It’s Australian Grand Prix week in Melbourne and there’s no more famous name associated with Formula 1 than Ayrton Senna.
Our AN1 Images Memory Lane photo today beautifully captures Senna at work, tilting that famous yellow helmet towards the apex as he pilots his Lotus-Honda past the iconic Stag Hotel in Adelaide at the 1987 Australian Grand Prix.
Of course, this section of the Adelaide Parklands street circuit hasn’t been used since the American Le Mans Series New Year’s Eve ‘Race of a Thousand Years’ sportscar race in 2000, given the Supercars use a shorter 3.2-kilometre layout that bypasses this Stag Hotel area.
The ‘87 Adelaide race brought to a close Senna’s three-year term with Lotus, the Formula 1 team that gave him the chance to move from ‘promising young gun’ into F1 Grand Prix race winner. For 1988 he was moving to F1 powerhouse McLaren along with his beloved Honda power plants.
His last season in the distinctive yellow Lotus 99T Honda had been a good one – the addition of Honda power to Lotus allowing Senna’s obvious talent to convert into results.
He recorded wins at both Monaco and Detroit as well as podiums at Imola, Hungary, Monza, Japan, Silverstone and Hockenheim.
Hopes were high for Senna’s local Australian fans when the brilliant Brazilian qualified in fourth position behind Gerhard Berger’s Ferrari, Alain Prost’s McLaren and Nelson Piquet’s Williams.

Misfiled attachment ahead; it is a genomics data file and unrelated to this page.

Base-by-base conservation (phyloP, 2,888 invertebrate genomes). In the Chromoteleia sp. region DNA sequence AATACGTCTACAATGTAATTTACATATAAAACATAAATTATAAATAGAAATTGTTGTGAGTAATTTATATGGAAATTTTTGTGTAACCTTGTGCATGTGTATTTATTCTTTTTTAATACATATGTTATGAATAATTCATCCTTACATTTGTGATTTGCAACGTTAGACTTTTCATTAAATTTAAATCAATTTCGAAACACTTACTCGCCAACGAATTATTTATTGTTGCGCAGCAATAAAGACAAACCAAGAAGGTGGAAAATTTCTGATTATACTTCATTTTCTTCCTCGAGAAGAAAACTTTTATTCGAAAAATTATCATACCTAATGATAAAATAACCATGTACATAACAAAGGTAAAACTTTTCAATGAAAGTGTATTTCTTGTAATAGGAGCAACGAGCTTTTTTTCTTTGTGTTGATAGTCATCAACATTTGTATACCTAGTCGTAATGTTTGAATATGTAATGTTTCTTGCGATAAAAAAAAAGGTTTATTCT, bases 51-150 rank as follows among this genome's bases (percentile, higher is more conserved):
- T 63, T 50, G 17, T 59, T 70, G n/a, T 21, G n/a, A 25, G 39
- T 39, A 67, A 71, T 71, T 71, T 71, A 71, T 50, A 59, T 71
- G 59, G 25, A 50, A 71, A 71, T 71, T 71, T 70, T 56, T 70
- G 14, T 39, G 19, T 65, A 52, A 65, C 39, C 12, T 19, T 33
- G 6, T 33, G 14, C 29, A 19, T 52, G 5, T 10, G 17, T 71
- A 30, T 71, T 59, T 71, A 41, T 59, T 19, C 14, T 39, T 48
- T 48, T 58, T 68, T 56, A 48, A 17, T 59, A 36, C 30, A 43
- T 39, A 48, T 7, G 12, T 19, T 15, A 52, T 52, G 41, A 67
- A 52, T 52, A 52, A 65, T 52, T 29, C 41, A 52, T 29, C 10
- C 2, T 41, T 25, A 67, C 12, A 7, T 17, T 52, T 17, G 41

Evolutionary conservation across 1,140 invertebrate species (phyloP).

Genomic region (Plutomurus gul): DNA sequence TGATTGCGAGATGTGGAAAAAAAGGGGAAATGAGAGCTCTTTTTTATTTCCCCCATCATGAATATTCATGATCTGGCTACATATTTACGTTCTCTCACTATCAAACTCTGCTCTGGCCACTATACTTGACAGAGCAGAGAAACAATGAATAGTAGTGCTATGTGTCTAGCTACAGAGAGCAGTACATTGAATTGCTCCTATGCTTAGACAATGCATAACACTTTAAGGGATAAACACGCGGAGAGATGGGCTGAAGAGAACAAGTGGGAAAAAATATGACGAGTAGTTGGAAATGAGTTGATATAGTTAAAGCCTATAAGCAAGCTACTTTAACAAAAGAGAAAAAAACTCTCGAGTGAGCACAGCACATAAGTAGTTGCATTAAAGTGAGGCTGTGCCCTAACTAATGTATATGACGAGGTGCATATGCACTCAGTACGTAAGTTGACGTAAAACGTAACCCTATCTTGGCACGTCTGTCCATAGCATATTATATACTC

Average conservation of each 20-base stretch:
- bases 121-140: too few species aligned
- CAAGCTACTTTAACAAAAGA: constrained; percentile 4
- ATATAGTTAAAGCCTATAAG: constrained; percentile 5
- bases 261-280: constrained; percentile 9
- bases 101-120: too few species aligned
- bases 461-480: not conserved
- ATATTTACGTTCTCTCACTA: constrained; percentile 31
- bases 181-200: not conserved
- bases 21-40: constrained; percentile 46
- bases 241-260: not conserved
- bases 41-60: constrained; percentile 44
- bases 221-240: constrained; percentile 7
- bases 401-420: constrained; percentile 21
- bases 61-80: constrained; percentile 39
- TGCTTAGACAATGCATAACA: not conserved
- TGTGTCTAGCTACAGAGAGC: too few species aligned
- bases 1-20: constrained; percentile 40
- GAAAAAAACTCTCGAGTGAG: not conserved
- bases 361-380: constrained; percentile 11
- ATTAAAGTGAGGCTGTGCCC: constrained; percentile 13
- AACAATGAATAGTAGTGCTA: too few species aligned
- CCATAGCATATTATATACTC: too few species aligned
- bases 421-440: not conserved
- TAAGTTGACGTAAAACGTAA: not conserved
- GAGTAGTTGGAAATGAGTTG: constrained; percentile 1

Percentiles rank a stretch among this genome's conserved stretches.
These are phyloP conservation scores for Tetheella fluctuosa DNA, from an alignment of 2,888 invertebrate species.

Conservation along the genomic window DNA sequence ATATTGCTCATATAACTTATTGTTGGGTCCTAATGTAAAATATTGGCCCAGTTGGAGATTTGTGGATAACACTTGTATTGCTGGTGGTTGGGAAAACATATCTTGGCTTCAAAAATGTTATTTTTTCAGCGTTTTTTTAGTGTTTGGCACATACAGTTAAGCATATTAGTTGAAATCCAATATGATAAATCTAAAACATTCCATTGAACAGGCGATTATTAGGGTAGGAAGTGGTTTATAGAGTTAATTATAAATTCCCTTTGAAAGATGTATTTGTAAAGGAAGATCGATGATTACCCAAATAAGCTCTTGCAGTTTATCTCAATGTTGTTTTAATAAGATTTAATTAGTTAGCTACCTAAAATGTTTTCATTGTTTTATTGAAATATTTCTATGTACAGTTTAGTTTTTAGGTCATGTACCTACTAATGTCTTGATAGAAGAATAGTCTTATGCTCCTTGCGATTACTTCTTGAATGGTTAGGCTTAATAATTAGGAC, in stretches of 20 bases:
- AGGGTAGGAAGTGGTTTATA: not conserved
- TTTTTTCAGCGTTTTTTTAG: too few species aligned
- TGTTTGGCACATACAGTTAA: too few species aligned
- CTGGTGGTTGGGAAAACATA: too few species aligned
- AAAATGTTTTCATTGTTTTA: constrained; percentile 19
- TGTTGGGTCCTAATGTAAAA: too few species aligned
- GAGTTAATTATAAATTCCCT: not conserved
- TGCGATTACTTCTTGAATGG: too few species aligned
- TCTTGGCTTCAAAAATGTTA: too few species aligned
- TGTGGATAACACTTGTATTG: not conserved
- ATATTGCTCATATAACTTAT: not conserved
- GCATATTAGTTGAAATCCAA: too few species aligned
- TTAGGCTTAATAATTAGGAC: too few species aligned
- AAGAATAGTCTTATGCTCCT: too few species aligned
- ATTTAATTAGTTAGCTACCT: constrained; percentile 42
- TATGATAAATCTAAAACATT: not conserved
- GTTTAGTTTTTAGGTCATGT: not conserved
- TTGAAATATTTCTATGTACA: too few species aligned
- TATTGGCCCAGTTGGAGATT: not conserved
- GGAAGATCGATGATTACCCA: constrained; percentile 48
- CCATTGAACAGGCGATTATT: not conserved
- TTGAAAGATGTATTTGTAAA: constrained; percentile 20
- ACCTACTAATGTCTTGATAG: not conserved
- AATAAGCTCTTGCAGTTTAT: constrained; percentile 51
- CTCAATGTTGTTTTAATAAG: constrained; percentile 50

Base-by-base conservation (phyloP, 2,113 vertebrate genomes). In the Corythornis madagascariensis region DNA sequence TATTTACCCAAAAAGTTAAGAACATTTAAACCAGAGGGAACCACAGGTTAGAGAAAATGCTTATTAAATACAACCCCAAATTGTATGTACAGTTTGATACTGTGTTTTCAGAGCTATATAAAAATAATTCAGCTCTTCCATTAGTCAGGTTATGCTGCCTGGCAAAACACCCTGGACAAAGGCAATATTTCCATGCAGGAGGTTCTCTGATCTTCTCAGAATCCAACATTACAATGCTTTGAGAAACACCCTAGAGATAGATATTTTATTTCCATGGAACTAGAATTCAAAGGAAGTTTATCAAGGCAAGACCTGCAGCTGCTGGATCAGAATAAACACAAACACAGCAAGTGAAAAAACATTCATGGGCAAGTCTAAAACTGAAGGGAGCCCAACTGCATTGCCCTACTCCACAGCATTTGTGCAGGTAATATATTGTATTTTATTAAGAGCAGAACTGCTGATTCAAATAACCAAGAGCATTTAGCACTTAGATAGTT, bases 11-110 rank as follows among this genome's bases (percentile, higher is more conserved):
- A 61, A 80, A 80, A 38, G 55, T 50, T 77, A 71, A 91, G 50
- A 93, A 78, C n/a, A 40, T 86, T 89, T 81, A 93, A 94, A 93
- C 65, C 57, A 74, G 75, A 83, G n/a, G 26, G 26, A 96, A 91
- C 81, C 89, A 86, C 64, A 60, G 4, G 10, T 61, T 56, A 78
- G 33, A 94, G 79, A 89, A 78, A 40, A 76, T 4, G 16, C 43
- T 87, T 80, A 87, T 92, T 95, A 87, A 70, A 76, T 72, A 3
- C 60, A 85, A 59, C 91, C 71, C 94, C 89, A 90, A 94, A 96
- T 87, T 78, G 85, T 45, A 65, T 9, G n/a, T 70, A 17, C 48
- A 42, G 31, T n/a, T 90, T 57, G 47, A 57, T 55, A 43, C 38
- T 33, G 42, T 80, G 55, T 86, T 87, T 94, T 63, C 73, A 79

1987 World Champion-elect Piquet won the start after an aggressive move on an in-form Berger in the Ferrari while Senna and Prost diced for third.
The race was held in searing hot conditions that resulted in many cars struggling with brake temperatures. It had been an issue for the Lotus-Honda all week and many in the media noted how Senna had started the race with additional air ducts channeling cooler air to the front brakes.
Prost and Piquet’s challenge to Berger soon faded with their brake pedals, leaving Senna the only likely threat to a Ferrari victory. The Brazilian pressed leader Berger hard late in the race, reducing the margin to 7.3 seconds, however the Austrian responded to increase the gap to 10 seconds, just the cushion he needed to take the win.
Senna’s second place gave him his first podium finish in an Australian Grand Prix in his third attempt – but all was not said and done.
Post-race scrutineering discovered the additional brake ducts on the Lotus and they were observed to have been 10mm too wide so Senna was excluded from the race!
Despite the exclusion the brilliant Brazilian and the Lotus 99T Honda still achieved third place in the ‘87 World Championship – but for 1988 greater things were still to come as he moved to McLaren – and the rest was history.
Senna’s birthday was yesterday (March 21). He would have turned 57.
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